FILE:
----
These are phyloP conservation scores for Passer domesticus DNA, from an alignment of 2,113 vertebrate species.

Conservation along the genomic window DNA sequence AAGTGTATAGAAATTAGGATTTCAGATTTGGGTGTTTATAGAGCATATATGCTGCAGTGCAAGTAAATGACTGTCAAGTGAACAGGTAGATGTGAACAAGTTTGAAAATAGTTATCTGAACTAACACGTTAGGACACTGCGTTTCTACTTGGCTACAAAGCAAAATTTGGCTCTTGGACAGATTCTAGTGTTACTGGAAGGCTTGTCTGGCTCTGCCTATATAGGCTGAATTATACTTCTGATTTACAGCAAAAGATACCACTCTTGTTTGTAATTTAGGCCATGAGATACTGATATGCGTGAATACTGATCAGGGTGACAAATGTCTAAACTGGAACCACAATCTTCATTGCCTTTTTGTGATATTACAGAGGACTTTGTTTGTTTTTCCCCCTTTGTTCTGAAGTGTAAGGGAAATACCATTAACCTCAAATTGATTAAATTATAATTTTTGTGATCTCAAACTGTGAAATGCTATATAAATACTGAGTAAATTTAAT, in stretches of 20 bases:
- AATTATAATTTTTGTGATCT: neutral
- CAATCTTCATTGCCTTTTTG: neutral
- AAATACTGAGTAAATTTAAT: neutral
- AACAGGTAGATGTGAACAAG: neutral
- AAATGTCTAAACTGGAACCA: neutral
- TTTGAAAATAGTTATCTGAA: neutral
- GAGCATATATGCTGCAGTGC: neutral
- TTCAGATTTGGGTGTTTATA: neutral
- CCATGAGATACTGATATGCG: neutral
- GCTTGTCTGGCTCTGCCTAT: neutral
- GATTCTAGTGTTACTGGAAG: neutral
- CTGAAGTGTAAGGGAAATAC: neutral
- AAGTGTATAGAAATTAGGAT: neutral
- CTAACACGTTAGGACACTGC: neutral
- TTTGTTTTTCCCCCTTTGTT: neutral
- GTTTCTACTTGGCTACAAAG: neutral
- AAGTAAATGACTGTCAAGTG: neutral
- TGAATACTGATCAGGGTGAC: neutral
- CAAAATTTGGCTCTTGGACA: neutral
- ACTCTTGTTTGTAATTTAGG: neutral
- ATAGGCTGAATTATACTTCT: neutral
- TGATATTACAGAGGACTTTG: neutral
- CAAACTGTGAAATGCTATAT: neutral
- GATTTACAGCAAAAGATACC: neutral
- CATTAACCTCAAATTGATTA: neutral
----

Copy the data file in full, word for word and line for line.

These are phyloP conservation scores for Passer domesticus DNA, from an alignment of 2,113 vertebrate species.

Conservation along the genomic window DNA sequence AAGTGTATAGAAATTAGGATTTCAGATTTGGGTGTTTATAGAGCATATATGCTGCAGTGCAAGTAAATGACTGTCAAGTGAACAGGTAGATGTGAACAAGTTTGAAAATAGTTATCTGAACTAACACGTTAGGACACTGCGTTTCTACTTGGCTACAAAGCAAAATTTGGCTCTTGGACAGATTCTAGTGTTACTGGAAGGCTTGTCTGGCTCTGCCTATATAGGCTGAATTATACTTCTGATTTACAGCAAAAGATACCACTCTTGTTTGTAATTTAGGCCATGAGATACTGATATGCGTGAATACTGATCAGGGTGACAAATGTCTAAACTGGAACCACAATCTTCATTGCCTTTTTGTGATATTACAGAGGACTTTGTTTGTTTTTCCCCCTTTGTTCTGAAGTGTAAGGGAAATACCATTAACCTCAAATTGATTAAATTATAATTTTTGTGATCTCAAACTGTGAAATGCTATATAAATACTGAGTAAATTTAAT, in stretches of 20 bases:
- AATTATAATTTTTGTGATCT: neutral
- CAATCTTCATTGCCTTTTTG: neutral
- AAATACTGAGTAAATTTAAT: neutral
- AACAGGTAGATGTGAACAAG: neutral
- AAATGTCTAAACTGGAACCA: neutral
- TTTGAAAATAGTTATCTGAA: neutral
- GAGCATATATGCTGCAGTGC: neutral
- TTCAGATTTGGGTGTTTATA: neutral
- CCATGAGATACTGATATGCG: neutral
- GCTTGTCTGGCTCTGCCTAT: neutral
- GATTCTAGTGTTACTGGAAG: neutral
- CTGAAGTGTAAGGGAAATAC: neutral
- AAGTGTATAGAAATTAGGAT: neutral
- CTAACACGTTAGGACACTGC: neutral
- TTTGTTTTTCCCCCTTTGTT: neutral
- GTTTCTACTTGGCTACAAAG: neutral
- AAGTAAATGACTGTCAAGTG: neutral
- TGAATACTGATCAGGGTGAC: neutral
- CAAAATTTGGCTCTTGGACA: neutral
- ACTCTTGTTTGTAATTTAGG: neutral
- ATAGGCTGAATTATACTTCT: neutral
- TGATATTACAGAGGACTTTG: neutral
- CAAACTGTGAAATGCTATAT: neutral
- GATTTACAGCAAAAGATACC: neutral
- CATTAACCTCAAATTGATTA: neutral